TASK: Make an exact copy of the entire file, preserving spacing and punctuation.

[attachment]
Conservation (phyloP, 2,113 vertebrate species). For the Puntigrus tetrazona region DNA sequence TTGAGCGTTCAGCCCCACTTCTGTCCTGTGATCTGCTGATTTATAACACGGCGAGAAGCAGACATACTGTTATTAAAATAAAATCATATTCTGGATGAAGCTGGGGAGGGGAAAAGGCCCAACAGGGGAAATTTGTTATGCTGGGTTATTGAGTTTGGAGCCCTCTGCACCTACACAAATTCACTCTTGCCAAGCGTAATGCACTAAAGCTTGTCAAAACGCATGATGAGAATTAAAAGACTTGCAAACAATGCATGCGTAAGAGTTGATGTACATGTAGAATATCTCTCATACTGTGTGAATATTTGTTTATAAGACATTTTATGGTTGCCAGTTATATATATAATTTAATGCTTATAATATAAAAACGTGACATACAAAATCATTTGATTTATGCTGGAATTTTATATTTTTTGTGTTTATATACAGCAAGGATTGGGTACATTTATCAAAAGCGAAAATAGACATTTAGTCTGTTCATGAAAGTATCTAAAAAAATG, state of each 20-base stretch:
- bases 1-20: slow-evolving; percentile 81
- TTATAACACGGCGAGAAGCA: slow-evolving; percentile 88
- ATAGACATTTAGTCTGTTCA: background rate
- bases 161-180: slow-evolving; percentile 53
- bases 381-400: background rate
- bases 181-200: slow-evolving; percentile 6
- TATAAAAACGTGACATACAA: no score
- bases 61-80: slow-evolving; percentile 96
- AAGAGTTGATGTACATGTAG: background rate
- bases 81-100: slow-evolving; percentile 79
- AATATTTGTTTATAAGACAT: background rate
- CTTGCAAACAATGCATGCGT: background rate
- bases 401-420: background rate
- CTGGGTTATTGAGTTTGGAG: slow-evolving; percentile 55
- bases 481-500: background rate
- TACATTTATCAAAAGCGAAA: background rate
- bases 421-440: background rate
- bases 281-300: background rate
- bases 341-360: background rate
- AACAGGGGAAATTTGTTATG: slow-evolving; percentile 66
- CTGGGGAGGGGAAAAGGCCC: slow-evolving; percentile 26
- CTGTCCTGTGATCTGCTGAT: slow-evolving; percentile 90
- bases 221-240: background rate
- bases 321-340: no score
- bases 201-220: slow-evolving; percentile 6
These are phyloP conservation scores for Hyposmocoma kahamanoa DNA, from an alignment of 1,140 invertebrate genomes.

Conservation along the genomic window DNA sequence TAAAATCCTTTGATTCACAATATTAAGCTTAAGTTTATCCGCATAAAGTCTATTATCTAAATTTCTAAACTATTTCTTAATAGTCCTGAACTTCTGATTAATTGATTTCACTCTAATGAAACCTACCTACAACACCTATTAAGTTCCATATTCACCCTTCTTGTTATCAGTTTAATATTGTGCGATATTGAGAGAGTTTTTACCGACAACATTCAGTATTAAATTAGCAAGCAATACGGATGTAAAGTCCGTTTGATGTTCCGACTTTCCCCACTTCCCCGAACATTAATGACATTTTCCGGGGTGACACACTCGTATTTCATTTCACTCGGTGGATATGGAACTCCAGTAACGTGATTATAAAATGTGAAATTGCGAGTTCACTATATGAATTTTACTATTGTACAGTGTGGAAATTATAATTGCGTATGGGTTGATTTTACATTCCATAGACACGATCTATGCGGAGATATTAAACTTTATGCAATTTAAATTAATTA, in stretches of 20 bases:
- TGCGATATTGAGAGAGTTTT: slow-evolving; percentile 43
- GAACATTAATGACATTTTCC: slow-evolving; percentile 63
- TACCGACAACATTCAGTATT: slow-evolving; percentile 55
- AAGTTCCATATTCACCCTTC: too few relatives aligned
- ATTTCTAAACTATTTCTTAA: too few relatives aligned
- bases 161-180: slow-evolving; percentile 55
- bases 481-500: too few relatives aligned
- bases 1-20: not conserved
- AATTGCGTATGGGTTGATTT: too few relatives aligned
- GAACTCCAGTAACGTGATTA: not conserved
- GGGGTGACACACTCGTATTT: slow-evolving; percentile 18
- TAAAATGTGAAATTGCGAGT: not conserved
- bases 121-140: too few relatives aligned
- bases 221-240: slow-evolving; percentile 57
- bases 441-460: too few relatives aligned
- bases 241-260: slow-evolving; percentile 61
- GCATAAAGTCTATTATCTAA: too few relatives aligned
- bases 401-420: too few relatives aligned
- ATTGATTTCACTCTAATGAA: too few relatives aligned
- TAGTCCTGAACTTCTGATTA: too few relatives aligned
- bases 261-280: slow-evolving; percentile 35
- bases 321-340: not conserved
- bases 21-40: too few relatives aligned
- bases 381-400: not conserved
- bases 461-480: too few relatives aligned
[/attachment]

Conservation (phyloP, 2,113 vertebrate species). For the Puntigrus tetrazona region DNA sequence TTGAGCGTTCAGCCCCACTTCTGTCCTGTGATCTGCTGATTTATAACACGGCGAGAAGCAGACATACTGTTATTAAAATAAAATCATATTCTGGATGAAGCTGGGGAGGGGAAAAGGCCCAACAGGGGAAATTTGTTATGCTGGGTTATTGAGTTTGGAGCCCTCTGCACCTACACAAATTCACTCTTGCCAAGCGTAATGCACTAAAGCTTGTCAAAACGCATGATGAGAATTAAAAGACTTGCAAACAATGCATGCGTAAGAGTTGATGTACATGTAGAATATCTCTCATACTGTGTGAATATTTGTTTATAAGACATTTTATGGTTGCCAGTTATATATATAATTTAATGCTTATAATATAAAAACGTGACATACAAAATCATTTGATTTATGCTGGAATTTTATATTTTTTGTGTTTATATACAGCAAGGATTGGGTACATTTATCAAAAGCGAAAATAGACATTTAGTCTGTTCATGAAAGTATCTAAAAAAATG, state of each 20-base stretch:
- bases 1-20: slow-evolving; percentile 81
- TTATAACACGGCGAGAAGCA: slow-evolving; percentile 88
- ATAGACATTTAGTCTGTTCA: background rate
- bases 161-180: slow-evolving; percentile 53
- bases 381-400: background rate
- bases 181-200: slow-evolving; percentile 6
- TATAAAAACGTGACATACAA: no score
- bases 61-80: slow-evolving; percentile 96
- AAGAGTTGATGTACATGTAG: background rate
- bases 81-100: slow-evolving; percentile 79
- AATATTTGTTTATAAGACAT: background rate
- CTTGCAAACAATGCATGCGT: background rate
- bases 401-420: background rate
- CTGGGTTATTGAGTTTGGAG: slow-evolving; percentile 55
- bases 481-500: background rate
- TACATTTATCAAAAGCGAAA: background rate
- bases 421-440: background rate
- bases 281-300: background rate
- bases 341-360: background rate
- AACAGGGGAAATTTGTTATG: slow-evolving; percentile 66
- CTGGGGAGGGGAAAAGGCCC: slow-evolving; percentile 26
- CTGTCCTGTGATCTGCTGAT: slow-evolving; percentile 90
- bases 221-240: background rate
- bases 321-340: no score
- bases 201-220: slow-evolving; percentile 6
These are phyloP conservation scores for Hyposmocoma kahamanoa DNA, from an alignment of 1,140 invertebrate genomes.

Conservation along the genomic window DNA sequence TAAAATCCTTTGATTCACAATATTAAGCTTAAGTTTATCCGCATAAAGTCTATTATCTAAATTTCTAAACTATTTCTTAATAGTCCTGAACTTCTGATTAATTGATTTCACTCTAATGAAACCTACCTACAACACCTATTAAGTTCCATATTCACCCTTCTTGTTATCAGTTTAATATTGTGCGATATTGAGAGAGTTTTTACCGACAACATTCAGTATTAAATTAGCAAGCAATACGGATGTAAAGTCCGTTTGATGTTCCGACTTTCCCCACTTCCCCGAACATTAATGACATTTTCCGGGGTGACACACTCGTATTTCATTTCACTCGGTGGATATGGAACTCCAGTAACGTGATTATAAAATGTGAAATTGCGAGTTCACTATATGAATTTTACTATTGTACAGTGTGGAAATTATAATTGCGTATGGGTTGATTTTACATTCCATAGACACGATCTATGCGGAGATATTAAACTTTATGCAATTTAAATTAATTA, in stretches of 20 bases:
- TGCGATATTGAGAGAGTTTT: slow-evolving; percentile 43
- GAACATTAATGACATTTTCC: slow-evolving; percentile 63
- TACCGACAACATTCAGTATT: slow-evolving; percentile 55
- AAGTTCCATATTCACCCTTC: too few relatives aligned
- ATTTCTAAACTATTTCTTAA: too few relatives aligned
- bases 161-180: slow-evolving; percentile 55
- bases 481-500: too few relatives aligned
- bases 1-20: not conserved
- AATTGCGTATGGGTTGATTT: too few relatives aligned
- GAACTCCAGTAACGTGATTA: not conserved
- GGGGTGACACACTCGTATTT: slow-evolving; percentile 18
- TAAAATGTGAAATTGCGAGT: not conserved
- bases 121-140: too few relatives aligned
- bases 221-240: slow-evolving; percentile 57
- bases 441-460: too few relatives aligned
- bases 241-260: slow-evolving; percentile 61
- GCATAAAGTCTATTATCTAA: too few relatives aligned
- bases 401-420: too few relatives aligned
- ATTGATTTCACTCTAATGAA: too few relatives aligned
- TAGTCCTGAACTTCTGATTA: too few relatives aligned
- bases 261-280: slow-evolving; percentile 35
- bases 321-340: not conserved
- bases 21-40: too few relatives aligned
- bases 381-400: not conserved
- bases 461-480: too few relatives aligned